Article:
Expanding ECE Services for Homeless Children

Categories:
Child Care, Early Childhood, Education, Families, Head Start, Youth

Three sets of hands holding a house.As the temperatures keep dropping, the Administration for Children and Families (ACF) is doing what it can to increase early care and education (ECE) services for children who are homeless. Ensuring the well-being of our youngest children is essential to the work of ACF and is especially urgent when considering the vulnerability of young children experiencing homelessness.

More than 1.6 million children in the United States live on the streets or in homeless shelters.  Forty-two percent of these children are under the age of six. The numbers of homeless children are even higher when also counting families who are temporarily doubling up with others, living in campgrounds or otherwise without a stable home. 

A family’s housing circumstances can change very suddenly as evidenced when natural disasters cause families to be at least temporarily homeless. Research shows that children who experience homelessness also experience higher rates of chronic illness, developmental delays, anxiety and depression than children who live in stable homes. 

Given what we know about the positive impact of a quality early care and education experience on both family stability and on a child’s long-term health and development, it is critical that we prioritize this vulnerable population and reduce barriers to ensure they have access to available services. Additionally, given their unstable housing situations, it is also particularly important that homeless children have as much continuity and stability in their ECE settings as possible. 

We are therefore providing resources for ways to look at what Head Start and child care providers are already doing to identify and serve homeless children and to identify additional strategies to do even more. By going to our website (Expanding ECE for homeless children) you can access the materials that ACF is distributing across the country. They include fact sheets on strategies, resources and federal policies to assist Head Start and child care providers.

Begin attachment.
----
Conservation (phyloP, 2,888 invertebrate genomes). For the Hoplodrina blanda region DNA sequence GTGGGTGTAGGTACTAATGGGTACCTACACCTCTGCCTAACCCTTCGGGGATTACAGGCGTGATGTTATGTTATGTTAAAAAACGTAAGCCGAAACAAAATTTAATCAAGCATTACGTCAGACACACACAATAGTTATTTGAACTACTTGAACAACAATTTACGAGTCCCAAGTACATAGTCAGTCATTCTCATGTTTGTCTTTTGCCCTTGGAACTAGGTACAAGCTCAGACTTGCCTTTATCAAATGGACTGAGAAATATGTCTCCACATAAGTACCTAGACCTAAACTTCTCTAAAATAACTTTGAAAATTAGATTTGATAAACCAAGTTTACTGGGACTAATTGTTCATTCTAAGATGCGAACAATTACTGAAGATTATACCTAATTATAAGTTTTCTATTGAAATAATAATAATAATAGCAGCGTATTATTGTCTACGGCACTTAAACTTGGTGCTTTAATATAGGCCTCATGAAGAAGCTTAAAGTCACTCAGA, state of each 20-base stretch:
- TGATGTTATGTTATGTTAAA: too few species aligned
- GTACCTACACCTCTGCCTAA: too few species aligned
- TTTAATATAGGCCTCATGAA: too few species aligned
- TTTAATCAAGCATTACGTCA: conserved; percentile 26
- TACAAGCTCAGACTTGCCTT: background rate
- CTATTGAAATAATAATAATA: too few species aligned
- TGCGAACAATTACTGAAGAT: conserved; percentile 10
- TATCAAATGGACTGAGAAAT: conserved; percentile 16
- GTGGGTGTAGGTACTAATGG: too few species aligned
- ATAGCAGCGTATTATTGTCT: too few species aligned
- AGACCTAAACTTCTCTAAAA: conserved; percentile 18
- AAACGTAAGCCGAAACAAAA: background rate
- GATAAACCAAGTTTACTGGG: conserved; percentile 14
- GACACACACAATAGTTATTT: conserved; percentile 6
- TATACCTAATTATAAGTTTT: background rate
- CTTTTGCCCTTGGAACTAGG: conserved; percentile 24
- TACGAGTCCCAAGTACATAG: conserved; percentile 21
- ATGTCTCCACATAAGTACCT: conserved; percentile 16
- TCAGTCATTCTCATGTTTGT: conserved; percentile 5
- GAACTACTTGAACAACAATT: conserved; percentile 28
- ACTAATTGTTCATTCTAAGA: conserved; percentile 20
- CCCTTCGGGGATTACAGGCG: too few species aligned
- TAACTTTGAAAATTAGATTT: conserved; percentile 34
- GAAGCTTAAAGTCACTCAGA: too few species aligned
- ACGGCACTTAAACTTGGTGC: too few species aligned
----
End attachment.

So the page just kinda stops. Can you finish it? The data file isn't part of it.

Examples of recommendations we make, some of which are required for Head Start, and strongly encouraged for child care, for increasing ECE services for homeless children include:

  • Prioritizing access to services for homeless children and their families when making decisions about enrollment in ECE programs, as required for Head Start grantees and strongly encouraged for those receiving Child Care and Development Funds from ACF.
  • Having policies in place to streamline access to services for families who are temporarily homeless after a disaster.
  • Offering flexibility concerning time period for providing required documentation for children and their families who are homeless.
  • Coordinating efforts with state and local educational agency Homeless Liaisons to reach out to homeless children and families and connect them to the available ECE resources as well as health and social services.
  • Participating on Homeless Coalitions to ensure the unique needs of young children are well represented.

ACF stands ready to help you make early care and education a priority for children who are homeless.  The well-being of our youngest children is essential, not only for the development of the child and the stability of the family, but for the ongoing success of our nation. 

Linda K. Smith is the Deputy Assistant Secretary & Interdepartmental Liaison for Early Childhood Development.

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